Why Is My Child Struggling with Math? Here’s How to Help.
Many children struggle with math at one point or another. While some may just have deficiencies in their math skills and require only more instruction and practice, others might need learning strategies to manage math better.
You want to help, but the frustration and anxiety always seems to interfere. Not to mention the concepts aren’t as clear in your mind as they were a decade or two ago.
There are steps you can take at home to defuse math anxiety. Sometimes in-class support or skilled tutoring is required. How do you know whether your child is just stuck on a particular math concept or requires alternative methods and one-on-one support to succeed in math?
Should I Bother? Why Is Math Important?
Math is the origin of all science and technology. In fact, the word “mathematics” is derived from Ancient Greek for “that which is learnt,” including everything deemed “study” and “science.”
Over time, math has become defined more as the art of numbers. Its importance as a foundation for science, engineering, technology, and business can not be overstated. As the world becomes increasingly digitized, career opportunities abound for those skilled in math.
Even if you’re relatively sure your child isn’t headed for a career in STEM (Science, Technology, Engineering and Mathematics) you’ll want to be sure they achieve a basic level of math competence for life. Math is key to managing finances, cooking and baking, problem solving and basic tasks involved in many jobs and hobbies.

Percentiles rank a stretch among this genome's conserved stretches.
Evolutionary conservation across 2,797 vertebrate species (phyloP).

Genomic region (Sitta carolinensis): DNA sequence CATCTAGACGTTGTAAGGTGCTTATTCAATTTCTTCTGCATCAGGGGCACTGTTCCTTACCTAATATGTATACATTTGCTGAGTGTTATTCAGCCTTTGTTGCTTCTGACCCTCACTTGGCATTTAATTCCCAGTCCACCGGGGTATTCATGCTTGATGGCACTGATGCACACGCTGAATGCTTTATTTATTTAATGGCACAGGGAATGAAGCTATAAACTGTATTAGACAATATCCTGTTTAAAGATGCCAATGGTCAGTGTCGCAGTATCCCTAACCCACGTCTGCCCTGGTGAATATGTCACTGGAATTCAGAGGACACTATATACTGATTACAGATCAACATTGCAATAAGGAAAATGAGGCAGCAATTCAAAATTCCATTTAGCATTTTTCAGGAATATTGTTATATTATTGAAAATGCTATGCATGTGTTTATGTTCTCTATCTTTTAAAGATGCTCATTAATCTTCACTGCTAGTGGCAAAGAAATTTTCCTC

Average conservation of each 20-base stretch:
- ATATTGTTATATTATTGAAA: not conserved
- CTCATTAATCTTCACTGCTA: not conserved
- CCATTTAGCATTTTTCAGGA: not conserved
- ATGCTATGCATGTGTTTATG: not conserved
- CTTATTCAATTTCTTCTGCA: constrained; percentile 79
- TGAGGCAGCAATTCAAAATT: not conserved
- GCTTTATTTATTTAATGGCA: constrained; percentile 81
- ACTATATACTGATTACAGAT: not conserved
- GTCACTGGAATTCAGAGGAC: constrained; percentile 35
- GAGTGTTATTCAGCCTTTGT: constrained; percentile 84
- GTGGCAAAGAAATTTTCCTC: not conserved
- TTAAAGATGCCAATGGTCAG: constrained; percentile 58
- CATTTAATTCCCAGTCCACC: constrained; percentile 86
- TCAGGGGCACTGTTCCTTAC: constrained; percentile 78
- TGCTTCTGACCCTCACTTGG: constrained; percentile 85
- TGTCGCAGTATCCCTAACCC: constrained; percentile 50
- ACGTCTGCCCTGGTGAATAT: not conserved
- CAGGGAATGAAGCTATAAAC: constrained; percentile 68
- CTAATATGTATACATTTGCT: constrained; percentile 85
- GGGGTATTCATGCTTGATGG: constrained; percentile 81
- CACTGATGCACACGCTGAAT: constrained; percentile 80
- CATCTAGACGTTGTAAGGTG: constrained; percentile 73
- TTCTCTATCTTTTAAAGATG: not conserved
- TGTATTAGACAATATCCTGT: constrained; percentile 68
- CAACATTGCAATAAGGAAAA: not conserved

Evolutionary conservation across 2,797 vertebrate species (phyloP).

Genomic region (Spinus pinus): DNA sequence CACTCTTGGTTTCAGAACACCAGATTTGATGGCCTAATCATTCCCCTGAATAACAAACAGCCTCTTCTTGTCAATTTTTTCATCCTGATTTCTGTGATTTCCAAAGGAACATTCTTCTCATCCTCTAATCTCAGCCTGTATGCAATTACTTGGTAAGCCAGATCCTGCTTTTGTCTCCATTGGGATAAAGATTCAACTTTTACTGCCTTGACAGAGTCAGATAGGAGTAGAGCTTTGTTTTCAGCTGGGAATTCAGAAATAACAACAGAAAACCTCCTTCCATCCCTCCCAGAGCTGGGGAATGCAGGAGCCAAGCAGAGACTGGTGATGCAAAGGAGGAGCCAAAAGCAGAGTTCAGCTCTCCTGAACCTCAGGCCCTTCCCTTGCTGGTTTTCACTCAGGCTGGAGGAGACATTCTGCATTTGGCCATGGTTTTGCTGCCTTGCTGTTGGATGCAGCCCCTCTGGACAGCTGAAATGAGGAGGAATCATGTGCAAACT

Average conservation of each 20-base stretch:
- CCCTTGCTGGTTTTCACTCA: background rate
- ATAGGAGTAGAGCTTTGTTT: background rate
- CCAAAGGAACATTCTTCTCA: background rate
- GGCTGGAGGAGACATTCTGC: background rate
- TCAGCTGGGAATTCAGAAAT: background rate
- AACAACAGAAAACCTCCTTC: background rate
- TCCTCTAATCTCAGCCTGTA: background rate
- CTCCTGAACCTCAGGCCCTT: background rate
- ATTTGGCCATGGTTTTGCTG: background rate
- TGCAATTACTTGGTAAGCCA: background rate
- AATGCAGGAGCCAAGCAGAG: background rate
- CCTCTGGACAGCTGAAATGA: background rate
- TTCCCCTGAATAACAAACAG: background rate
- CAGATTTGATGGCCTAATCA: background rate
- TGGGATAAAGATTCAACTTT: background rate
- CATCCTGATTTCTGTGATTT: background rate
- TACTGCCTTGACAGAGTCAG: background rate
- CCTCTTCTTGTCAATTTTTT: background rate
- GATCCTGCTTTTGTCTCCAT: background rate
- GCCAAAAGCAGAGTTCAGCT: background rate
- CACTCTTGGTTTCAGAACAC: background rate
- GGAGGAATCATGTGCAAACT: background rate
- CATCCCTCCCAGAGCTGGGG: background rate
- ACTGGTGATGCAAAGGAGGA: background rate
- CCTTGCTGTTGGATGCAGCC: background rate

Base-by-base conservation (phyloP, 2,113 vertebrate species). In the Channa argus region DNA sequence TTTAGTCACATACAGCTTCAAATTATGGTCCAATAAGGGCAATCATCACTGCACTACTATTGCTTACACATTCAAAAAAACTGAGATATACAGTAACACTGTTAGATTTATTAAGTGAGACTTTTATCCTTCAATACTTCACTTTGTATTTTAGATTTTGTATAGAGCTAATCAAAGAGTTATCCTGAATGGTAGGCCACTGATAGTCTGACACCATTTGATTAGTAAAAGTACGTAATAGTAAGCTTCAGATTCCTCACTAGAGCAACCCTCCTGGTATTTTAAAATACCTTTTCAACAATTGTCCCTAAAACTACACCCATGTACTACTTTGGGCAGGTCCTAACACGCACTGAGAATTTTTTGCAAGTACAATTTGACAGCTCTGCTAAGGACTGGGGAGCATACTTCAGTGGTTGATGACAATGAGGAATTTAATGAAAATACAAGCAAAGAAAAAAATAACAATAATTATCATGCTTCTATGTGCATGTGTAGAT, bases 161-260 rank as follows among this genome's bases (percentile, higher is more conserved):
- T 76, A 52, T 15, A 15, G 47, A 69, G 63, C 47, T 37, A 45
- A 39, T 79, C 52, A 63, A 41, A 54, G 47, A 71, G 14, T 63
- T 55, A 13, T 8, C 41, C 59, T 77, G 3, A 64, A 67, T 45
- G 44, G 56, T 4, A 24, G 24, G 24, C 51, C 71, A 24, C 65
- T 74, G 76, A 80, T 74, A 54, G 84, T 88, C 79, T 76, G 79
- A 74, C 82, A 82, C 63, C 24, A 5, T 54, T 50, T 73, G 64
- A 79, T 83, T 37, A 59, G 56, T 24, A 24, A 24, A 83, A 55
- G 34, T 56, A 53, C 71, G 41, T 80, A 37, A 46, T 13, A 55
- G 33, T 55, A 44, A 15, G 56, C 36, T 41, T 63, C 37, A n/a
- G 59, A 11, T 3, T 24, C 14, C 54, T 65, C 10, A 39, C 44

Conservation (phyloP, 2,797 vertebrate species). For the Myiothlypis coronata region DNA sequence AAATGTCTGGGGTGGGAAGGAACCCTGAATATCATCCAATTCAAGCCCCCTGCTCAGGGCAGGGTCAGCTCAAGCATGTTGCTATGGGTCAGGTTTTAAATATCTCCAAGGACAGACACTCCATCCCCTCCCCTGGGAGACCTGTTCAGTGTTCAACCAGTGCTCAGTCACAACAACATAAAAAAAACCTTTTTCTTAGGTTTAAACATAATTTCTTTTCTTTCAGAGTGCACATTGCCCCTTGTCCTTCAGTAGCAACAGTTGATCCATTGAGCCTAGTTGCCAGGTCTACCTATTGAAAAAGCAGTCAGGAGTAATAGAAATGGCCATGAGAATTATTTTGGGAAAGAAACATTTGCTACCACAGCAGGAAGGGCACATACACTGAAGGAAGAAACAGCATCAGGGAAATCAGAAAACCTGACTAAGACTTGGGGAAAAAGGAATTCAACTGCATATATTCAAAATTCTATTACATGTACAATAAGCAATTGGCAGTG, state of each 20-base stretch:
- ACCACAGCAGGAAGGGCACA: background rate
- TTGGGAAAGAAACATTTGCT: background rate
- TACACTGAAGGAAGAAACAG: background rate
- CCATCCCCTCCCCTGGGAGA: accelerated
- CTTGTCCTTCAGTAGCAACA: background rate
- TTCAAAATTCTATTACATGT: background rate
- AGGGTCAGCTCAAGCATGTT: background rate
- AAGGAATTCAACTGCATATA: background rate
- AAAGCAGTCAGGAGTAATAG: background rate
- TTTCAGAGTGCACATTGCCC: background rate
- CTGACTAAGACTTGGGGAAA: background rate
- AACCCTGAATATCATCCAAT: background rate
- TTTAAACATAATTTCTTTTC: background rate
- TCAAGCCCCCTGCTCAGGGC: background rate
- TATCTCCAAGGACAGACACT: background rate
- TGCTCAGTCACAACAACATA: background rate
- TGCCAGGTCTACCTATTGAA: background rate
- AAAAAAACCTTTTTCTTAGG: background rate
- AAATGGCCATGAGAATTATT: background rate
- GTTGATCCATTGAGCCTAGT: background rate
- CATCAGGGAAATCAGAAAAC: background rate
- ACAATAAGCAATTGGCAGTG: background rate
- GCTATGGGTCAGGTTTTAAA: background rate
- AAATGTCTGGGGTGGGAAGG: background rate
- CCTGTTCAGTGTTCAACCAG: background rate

In fact, learning math is just good for the brain! A 2015 study showed early math learning improved math outcomes straight into adolescence. Study author Tanya Evans states:
“Children show substantial individual differences in math abilities and ease of math learning. Early numerical abilities provide the foundation for future academic and professional success in an increasingly technological society. Understanding the early identification of poor math skills has therefore taken on great significance.”
Whatever your child’s future brings, math will help them tackle challenges and be self-sufficient and successful.
What Makes Math So Hard to Learn?
When math is taught well and at a pace that matches a child’s level of understanding, math is no more difficult to learn than any other system or academic subject. Large class sizes and administrative challenges can mean less one-on-one support for children who need a bit of extra instruction on a particular concept. Typically, a math concept is introduced and a few practice questions are done together in class. If your child’s teacher doesn’t become aware that they haven’t grasped the concept, it can snowball into further confusion as more steps and concepts are layered on over time.
Some children experience exceptional anxiety around learning math. This “math anxiety” has been studied in children as young as grade one and afflicts as many as 1 in 2 learners. It’s known that children with math anxiety believe they are not proficient with math and face heightened anxiety before and during math tasks.
Further, math anxiety is associated with lower math abilities, poor performance in math tasks and success in STEM careers. If your child is anxious, upset, angry or in tears frequently about math struggles, addressing their anxiety is the first step in helping them make peace with math.
How Can I Help My Child with Math Anxiety?